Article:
It’s one of the main infectious causes of vision loss and nearly 182 million people are at-risk of becoming infected with the disease. According to Sightsavers, Trachoma, a bacterial infection of the eye, impacts the poorest communities, but it could be eliminated.
Millions of people live in areas where trachoma is endemic. Trachoma spreads in communities where sanitary conditions are precarious due to limited access to drinking water. The first symptoms are those of a common conjunctivitis: burning in the eyes, tearing, and redness. If left untreated, the infection causes scars to the conjunctiva until the eyelashes are turned back into the inside of the eyelid.
Trachoma is estimated to cause severe hypo-vision in 2.2 million people, and Sightsavers says over half of them become blind. The first symptoms manifest themselves with redness , photo-sensitivity, strong burning, tearing and swelling of the eyelids. In a few weeks the conjunctival follicles become inflamed and the capillary vessels invade the cornea.
In countries like Africa, it is children who have become healthy carriers of the infection, and then spread this relapsing conjunctivitis to parents, siblings, and friends.
Trachoma affects mostly women, preventing them from working and taking care of themselves and their families. The disease compromises vision, which is fundamental for the socio-economic wellbeing of people, trapping them in the cycle of poverty. Among the countries in the world where trachoma is even more widespread is Ethiopia.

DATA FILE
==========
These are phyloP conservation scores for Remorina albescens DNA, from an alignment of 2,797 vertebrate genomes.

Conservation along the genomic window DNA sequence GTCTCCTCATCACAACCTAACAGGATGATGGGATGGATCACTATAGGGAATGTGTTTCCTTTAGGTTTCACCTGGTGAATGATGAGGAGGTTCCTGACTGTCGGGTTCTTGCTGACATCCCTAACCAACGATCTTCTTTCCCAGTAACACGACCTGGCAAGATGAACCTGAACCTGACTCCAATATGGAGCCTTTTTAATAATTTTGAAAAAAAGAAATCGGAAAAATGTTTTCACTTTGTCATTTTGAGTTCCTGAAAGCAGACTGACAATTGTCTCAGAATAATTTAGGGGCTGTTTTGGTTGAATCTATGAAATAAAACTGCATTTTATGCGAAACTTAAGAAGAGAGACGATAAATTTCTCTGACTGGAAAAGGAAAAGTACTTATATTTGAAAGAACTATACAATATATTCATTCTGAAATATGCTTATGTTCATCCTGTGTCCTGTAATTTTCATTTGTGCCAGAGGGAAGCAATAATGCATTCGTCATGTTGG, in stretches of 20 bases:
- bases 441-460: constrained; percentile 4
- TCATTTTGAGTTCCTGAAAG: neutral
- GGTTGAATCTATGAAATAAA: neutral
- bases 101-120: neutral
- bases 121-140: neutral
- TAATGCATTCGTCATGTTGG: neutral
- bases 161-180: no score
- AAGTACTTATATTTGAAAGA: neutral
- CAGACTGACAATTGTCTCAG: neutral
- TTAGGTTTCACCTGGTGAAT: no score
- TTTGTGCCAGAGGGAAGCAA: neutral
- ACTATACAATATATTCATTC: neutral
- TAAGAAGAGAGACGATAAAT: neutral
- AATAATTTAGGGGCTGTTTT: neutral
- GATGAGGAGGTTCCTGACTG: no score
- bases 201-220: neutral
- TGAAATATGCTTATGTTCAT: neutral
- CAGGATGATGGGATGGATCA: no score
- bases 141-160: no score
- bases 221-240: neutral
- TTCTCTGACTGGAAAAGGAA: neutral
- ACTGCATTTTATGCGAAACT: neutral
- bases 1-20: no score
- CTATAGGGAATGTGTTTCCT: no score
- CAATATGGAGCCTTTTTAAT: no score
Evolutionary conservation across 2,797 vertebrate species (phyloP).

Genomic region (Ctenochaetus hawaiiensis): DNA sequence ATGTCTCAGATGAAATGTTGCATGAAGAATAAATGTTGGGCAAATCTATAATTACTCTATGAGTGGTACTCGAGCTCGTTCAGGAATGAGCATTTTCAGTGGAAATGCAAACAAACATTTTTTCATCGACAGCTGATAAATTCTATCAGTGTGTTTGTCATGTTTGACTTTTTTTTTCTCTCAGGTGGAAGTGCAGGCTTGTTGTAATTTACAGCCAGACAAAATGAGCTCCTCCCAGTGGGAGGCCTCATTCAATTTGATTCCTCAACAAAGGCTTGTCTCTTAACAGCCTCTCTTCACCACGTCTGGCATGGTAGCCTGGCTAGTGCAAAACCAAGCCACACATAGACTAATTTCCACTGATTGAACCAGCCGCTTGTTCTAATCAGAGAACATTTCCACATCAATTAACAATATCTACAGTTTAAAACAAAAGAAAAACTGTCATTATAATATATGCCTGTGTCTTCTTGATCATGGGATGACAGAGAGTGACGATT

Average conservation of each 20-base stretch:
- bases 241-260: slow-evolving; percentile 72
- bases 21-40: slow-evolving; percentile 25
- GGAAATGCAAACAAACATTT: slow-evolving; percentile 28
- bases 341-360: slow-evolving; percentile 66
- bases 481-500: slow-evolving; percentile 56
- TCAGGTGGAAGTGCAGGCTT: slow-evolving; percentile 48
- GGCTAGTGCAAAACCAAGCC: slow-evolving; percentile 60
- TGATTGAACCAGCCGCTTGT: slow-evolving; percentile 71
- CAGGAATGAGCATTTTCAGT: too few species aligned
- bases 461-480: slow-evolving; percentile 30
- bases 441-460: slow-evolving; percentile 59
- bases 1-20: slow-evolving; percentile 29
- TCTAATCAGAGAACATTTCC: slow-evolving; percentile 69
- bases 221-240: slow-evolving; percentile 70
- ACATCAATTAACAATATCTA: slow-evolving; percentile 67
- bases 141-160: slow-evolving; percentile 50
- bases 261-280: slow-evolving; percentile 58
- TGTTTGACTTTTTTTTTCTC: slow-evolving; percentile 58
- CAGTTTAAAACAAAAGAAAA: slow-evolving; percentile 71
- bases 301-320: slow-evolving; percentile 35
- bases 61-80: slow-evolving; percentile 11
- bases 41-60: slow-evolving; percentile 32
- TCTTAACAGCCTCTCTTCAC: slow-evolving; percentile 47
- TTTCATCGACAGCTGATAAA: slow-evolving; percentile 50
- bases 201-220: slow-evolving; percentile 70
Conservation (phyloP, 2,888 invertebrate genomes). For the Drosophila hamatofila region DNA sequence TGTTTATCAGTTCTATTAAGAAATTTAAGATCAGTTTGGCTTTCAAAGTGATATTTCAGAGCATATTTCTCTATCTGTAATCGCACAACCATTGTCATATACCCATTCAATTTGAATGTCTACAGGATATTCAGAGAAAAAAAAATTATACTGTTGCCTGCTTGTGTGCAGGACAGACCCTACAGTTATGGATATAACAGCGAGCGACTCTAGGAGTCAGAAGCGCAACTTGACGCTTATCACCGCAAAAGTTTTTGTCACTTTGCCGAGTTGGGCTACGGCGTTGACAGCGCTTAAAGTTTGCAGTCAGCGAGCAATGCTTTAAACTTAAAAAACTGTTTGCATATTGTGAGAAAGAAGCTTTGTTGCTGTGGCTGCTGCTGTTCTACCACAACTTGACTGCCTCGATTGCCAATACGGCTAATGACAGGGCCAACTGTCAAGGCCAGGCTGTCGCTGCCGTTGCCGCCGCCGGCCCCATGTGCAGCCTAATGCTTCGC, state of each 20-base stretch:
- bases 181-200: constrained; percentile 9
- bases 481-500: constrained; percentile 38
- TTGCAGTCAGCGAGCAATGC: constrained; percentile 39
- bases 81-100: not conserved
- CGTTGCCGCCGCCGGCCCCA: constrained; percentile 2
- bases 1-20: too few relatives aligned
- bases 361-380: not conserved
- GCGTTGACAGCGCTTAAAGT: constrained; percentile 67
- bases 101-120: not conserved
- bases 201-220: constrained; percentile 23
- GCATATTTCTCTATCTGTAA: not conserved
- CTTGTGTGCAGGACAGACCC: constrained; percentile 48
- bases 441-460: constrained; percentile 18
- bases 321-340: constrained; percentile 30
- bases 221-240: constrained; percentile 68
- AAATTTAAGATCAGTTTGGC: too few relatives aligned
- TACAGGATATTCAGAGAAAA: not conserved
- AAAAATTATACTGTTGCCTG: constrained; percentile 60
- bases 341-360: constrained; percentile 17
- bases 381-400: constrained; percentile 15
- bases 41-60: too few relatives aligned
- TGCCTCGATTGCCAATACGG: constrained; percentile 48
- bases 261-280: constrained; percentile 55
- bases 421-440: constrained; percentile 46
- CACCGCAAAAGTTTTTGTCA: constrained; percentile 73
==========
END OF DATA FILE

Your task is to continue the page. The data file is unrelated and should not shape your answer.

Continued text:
Collaboration To Control Trachoma
Sightsavers, along with several other alliances, and members of the International Coalition for Trachoma Control have banded together to promote a new protocol called the SAFE strategy. SAFE is an acronym which means: surgery of trichiasis (Surgery), distribution of antibiotics to treat the infection (Antibiotics), education in appropriate cleaning and facial hygiene (Facial cleanliness), and the improvement of environmental conditions (Environmental improvement). This strategy works and has been endorsed by the World Health Organization.
This program has already achieved important results and field workers, using smartphones, collect and relay the information back to home offices for data analysis. But the data proves that it’s working.
Sightsavers also revealed, at a TED 2018 event, a new philanthropy project for trachoma elimination called the Audacious Project. With the support of philanthropists and various not-for-profit organizations, the Audacious Project focuses its efforts on a global change. In schools, students are being educated, says Sightsavers reps, about hygiene rules that prevent the spread of this disease, and they look to continue to spread this important audacious program.